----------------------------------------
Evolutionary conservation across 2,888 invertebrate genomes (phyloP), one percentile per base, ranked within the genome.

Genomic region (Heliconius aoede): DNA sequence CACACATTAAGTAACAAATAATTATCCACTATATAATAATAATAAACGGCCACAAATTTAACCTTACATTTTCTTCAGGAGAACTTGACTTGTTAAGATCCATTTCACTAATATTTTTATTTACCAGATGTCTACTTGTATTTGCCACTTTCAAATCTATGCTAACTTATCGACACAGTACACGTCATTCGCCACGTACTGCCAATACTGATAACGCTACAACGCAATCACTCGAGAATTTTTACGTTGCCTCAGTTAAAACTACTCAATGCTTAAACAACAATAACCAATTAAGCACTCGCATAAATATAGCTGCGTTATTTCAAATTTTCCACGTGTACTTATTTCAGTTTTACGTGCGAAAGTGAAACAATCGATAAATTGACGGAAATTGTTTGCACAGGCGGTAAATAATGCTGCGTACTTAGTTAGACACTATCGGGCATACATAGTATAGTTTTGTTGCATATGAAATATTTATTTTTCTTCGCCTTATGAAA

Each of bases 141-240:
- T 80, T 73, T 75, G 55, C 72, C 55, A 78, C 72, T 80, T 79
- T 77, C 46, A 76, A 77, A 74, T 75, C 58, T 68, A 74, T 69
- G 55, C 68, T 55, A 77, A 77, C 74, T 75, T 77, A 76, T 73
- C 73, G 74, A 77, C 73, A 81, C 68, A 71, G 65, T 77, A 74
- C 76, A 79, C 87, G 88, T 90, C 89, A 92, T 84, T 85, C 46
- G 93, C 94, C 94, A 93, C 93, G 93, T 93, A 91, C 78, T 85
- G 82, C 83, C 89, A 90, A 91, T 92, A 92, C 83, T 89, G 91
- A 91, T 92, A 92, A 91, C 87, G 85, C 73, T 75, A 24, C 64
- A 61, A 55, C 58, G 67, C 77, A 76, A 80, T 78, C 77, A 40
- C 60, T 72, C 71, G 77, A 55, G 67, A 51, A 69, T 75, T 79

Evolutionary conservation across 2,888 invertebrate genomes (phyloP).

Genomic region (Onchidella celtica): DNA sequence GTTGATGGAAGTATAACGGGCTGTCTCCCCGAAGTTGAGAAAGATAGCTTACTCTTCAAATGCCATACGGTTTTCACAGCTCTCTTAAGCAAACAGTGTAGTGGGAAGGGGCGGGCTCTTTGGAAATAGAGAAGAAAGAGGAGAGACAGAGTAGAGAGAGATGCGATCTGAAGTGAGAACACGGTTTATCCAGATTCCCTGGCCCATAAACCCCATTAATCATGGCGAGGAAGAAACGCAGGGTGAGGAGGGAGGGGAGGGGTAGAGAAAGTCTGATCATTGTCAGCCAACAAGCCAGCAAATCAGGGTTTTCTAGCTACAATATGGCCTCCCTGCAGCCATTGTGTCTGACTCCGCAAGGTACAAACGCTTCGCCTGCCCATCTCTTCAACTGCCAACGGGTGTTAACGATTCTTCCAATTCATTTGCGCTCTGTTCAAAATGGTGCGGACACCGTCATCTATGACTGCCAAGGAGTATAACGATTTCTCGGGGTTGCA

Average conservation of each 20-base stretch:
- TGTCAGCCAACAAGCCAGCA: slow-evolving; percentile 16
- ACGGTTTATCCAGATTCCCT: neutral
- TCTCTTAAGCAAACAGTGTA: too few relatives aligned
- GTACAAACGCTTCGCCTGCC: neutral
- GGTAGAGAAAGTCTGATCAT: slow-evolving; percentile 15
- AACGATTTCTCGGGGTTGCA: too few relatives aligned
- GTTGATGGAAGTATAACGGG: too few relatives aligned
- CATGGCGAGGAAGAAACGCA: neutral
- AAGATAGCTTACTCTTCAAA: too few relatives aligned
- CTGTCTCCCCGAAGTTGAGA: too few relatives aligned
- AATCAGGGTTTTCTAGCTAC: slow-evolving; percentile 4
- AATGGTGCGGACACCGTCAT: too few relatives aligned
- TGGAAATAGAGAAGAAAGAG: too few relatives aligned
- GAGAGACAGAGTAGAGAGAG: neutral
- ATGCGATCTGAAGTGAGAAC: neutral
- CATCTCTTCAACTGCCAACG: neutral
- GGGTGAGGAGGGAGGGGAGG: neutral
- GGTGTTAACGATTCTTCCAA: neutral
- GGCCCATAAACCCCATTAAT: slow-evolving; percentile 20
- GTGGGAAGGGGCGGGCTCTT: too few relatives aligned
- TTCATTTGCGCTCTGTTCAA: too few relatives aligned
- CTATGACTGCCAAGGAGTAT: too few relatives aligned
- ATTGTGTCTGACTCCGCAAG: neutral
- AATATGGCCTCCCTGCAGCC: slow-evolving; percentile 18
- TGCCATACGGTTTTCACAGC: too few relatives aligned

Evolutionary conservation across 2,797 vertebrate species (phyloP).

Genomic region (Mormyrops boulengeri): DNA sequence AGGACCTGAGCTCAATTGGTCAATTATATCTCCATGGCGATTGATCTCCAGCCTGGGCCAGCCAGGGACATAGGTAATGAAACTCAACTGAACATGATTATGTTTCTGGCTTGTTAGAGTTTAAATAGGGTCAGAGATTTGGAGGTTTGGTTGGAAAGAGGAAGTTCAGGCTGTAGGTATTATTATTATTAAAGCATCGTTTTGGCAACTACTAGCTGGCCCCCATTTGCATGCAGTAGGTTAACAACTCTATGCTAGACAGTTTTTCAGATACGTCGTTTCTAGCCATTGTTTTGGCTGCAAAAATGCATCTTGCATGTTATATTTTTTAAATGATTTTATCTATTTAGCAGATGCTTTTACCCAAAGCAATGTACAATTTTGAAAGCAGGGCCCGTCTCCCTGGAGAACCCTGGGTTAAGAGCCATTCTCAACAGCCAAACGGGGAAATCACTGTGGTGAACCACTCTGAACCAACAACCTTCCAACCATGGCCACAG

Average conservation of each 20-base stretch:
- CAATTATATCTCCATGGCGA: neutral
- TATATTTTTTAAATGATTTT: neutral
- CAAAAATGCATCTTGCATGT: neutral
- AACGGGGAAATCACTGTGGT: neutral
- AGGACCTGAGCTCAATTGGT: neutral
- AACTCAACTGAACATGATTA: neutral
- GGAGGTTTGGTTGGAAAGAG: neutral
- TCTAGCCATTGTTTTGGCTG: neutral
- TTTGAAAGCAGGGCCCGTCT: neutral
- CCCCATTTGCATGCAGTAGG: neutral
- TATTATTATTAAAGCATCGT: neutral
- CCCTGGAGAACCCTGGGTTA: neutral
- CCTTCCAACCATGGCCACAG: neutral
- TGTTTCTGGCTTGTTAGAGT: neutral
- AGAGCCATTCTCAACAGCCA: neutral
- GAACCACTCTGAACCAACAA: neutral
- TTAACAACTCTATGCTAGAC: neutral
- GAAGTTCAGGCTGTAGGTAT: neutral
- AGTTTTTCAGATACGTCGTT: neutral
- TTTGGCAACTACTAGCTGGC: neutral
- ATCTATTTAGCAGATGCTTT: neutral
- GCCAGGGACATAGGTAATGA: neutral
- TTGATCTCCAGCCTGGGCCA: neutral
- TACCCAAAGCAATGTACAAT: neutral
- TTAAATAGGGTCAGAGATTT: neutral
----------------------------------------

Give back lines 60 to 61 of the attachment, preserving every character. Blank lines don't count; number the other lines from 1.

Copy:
- GAACCACTCTGAACCAACAA: neutral
- TTAACAACTCTATGCTAGAC: neutral